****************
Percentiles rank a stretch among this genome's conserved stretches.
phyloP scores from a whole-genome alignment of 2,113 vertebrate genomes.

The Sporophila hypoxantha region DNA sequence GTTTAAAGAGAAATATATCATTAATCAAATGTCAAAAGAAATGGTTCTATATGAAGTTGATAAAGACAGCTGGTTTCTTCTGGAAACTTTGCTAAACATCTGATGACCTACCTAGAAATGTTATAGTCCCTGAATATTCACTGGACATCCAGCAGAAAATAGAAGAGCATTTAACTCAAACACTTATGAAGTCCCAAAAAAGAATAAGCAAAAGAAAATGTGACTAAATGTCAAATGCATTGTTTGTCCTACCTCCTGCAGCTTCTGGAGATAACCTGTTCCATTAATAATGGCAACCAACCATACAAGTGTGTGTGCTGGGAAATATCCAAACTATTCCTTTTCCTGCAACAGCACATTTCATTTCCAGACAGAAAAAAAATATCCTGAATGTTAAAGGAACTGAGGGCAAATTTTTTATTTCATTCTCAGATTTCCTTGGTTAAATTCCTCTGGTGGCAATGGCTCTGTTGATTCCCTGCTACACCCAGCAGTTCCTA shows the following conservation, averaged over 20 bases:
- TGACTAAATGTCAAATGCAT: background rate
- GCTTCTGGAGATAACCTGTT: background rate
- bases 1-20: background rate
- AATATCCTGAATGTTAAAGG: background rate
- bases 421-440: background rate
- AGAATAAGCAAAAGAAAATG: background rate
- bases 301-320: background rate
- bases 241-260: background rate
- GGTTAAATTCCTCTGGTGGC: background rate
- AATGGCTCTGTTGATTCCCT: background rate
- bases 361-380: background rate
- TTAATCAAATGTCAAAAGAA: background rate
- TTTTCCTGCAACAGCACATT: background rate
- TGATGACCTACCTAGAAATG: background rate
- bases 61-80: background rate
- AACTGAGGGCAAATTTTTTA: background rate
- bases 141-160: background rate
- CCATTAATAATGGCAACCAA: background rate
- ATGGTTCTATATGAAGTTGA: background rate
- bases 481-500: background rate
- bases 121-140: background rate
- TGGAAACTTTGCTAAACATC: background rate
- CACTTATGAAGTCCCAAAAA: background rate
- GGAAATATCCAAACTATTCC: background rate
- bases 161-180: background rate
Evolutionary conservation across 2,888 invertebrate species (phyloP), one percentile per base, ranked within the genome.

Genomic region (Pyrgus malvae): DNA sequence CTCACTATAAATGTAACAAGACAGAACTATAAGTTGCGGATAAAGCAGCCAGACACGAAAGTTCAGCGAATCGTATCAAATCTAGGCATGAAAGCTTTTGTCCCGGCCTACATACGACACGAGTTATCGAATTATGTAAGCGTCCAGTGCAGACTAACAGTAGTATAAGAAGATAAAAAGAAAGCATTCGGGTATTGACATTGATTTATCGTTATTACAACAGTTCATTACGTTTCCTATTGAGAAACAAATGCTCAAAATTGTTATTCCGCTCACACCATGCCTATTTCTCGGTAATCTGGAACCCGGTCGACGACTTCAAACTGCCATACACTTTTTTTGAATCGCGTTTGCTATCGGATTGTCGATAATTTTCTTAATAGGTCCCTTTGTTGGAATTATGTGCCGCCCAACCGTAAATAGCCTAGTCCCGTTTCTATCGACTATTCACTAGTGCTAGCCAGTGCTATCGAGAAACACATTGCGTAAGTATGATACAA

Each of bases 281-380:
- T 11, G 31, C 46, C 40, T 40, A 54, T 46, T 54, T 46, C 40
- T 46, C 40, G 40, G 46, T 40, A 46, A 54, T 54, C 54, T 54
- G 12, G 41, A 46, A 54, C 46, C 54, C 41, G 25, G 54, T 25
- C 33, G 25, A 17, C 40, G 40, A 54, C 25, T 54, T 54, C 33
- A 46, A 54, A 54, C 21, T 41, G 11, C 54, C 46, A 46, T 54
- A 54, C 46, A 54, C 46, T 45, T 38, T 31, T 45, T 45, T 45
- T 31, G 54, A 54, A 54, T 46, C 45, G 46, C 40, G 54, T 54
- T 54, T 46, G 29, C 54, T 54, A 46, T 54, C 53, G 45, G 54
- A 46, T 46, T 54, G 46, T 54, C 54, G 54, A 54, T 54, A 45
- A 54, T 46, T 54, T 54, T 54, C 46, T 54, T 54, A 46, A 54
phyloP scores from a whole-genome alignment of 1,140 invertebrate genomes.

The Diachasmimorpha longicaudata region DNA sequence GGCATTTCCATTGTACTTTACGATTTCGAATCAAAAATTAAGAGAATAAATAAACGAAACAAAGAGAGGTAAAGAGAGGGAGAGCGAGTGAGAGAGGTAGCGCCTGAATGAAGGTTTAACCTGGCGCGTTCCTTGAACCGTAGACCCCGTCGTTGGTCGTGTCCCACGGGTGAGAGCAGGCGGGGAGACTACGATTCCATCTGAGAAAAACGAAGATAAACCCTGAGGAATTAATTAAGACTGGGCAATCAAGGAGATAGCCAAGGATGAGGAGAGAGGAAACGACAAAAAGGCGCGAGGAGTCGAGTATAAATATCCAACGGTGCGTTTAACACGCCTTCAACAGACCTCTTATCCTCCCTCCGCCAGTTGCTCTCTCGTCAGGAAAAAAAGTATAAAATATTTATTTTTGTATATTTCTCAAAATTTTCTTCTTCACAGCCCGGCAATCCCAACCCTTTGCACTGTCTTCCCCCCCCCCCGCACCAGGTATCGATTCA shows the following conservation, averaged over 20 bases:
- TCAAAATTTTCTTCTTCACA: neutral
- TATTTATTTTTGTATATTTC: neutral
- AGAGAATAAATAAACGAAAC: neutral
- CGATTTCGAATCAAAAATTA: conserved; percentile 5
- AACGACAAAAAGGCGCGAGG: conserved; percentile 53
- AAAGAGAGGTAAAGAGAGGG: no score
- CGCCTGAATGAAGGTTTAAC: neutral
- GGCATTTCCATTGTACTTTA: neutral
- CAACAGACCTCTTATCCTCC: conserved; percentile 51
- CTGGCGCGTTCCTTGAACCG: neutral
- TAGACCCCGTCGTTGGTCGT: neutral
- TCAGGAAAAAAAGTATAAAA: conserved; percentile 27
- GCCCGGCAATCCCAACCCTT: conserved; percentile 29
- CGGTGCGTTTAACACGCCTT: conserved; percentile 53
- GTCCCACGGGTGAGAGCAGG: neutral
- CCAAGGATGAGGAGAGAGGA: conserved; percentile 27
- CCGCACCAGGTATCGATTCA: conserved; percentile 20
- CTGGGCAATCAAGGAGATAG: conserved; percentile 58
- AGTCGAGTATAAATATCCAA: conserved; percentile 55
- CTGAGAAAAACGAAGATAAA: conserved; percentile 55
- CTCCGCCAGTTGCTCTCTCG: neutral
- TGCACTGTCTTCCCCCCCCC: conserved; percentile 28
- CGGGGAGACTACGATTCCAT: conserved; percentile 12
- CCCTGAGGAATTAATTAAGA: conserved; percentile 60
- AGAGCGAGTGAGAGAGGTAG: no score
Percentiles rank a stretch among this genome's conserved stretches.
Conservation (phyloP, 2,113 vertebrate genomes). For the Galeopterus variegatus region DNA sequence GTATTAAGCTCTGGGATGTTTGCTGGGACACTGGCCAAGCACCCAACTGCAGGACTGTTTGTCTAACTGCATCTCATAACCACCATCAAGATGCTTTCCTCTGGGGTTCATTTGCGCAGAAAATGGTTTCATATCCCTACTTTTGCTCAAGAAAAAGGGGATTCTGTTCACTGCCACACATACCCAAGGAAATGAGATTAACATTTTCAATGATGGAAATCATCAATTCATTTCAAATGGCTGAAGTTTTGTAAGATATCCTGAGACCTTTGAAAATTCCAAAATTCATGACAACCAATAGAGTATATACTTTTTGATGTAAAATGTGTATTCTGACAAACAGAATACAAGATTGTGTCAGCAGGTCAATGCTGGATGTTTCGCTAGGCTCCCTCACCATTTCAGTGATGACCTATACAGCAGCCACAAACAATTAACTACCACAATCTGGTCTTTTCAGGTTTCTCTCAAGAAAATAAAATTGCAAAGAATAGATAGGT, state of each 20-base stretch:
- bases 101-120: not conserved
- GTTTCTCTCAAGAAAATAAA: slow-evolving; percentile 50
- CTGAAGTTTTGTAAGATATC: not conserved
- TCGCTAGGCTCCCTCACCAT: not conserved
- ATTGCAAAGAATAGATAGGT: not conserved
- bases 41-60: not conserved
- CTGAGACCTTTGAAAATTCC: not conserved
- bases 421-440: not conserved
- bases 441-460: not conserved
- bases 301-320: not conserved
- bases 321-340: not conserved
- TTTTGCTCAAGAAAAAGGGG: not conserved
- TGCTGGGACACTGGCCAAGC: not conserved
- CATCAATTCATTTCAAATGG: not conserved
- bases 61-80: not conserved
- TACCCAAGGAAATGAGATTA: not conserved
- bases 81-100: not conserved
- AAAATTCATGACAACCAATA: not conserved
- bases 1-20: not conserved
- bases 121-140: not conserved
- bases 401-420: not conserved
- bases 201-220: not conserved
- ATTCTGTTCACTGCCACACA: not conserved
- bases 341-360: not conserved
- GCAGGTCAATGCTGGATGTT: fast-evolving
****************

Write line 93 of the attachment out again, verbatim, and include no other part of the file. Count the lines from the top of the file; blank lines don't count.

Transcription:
- ATTCTGTTCACTGCCACACA: not conserved